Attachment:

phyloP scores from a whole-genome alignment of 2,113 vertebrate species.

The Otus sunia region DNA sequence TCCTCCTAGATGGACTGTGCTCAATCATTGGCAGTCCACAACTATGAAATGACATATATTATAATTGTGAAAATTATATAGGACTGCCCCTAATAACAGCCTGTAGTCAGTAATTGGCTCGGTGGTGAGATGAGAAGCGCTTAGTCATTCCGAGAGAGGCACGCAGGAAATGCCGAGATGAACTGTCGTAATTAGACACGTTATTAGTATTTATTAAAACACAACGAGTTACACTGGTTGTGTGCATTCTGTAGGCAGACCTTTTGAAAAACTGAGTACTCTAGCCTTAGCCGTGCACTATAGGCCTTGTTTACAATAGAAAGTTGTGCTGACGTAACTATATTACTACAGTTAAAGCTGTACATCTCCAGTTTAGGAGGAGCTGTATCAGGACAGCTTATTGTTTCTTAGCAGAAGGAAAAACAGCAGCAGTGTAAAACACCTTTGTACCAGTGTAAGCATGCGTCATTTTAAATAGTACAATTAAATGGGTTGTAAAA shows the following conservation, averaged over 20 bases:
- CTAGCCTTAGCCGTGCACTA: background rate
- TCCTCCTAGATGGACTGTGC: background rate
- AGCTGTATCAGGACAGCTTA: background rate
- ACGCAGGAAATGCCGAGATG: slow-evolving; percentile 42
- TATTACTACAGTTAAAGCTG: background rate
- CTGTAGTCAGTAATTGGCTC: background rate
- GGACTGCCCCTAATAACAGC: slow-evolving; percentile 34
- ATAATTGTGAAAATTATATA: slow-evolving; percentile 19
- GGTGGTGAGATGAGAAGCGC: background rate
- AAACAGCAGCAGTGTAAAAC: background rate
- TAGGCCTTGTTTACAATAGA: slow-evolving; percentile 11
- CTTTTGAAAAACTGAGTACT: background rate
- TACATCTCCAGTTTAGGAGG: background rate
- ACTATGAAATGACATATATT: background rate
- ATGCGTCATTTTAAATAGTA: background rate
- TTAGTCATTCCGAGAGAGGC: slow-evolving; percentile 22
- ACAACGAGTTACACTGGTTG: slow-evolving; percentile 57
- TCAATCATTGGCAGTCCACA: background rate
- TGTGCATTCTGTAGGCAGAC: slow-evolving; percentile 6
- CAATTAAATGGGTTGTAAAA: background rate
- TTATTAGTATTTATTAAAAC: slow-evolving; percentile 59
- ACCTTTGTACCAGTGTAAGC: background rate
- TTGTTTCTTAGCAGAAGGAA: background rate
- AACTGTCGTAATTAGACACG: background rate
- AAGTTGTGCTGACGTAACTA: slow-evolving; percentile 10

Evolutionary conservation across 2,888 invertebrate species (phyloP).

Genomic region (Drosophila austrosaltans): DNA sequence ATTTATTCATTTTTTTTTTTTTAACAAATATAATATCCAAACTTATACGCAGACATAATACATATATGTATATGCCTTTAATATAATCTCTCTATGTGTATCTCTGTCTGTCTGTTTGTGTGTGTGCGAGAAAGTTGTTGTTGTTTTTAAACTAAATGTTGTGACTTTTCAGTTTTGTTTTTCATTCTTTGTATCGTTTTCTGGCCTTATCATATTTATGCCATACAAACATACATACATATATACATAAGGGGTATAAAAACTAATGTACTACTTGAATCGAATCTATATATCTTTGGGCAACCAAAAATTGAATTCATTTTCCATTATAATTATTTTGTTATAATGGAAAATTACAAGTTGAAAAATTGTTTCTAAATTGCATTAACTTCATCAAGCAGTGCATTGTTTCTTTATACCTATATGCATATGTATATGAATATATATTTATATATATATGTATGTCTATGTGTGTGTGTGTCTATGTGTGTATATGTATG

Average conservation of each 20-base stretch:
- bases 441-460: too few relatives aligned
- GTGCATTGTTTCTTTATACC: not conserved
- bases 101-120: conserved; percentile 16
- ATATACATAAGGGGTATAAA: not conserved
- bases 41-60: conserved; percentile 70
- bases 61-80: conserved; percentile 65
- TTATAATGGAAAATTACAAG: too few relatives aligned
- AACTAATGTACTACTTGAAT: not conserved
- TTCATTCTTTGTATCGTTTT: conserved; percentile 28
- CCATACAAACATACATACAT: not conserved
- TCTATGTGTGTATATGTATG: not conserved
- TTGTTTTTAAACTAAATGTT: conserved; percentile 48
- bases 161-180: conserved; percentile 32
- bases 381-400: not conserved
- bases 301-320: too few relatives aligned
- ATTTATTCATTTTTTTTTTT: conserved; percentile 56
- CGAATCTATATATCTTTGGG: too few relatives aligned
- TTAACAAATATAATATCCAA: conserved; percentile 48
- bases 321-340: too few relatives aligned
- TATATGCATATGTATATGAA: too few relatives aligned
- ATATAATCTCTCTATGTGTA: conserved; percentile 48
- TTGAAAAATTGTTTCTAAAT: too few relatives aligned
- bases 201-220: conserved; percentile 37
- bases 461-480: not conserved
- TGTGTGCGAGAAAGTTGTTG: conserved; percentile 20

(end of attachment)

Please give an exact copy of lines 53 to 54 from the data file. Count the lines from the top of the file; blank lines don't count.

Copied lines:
- bases 201-220: conserved; percentile 37
- bases 461-480: not conserved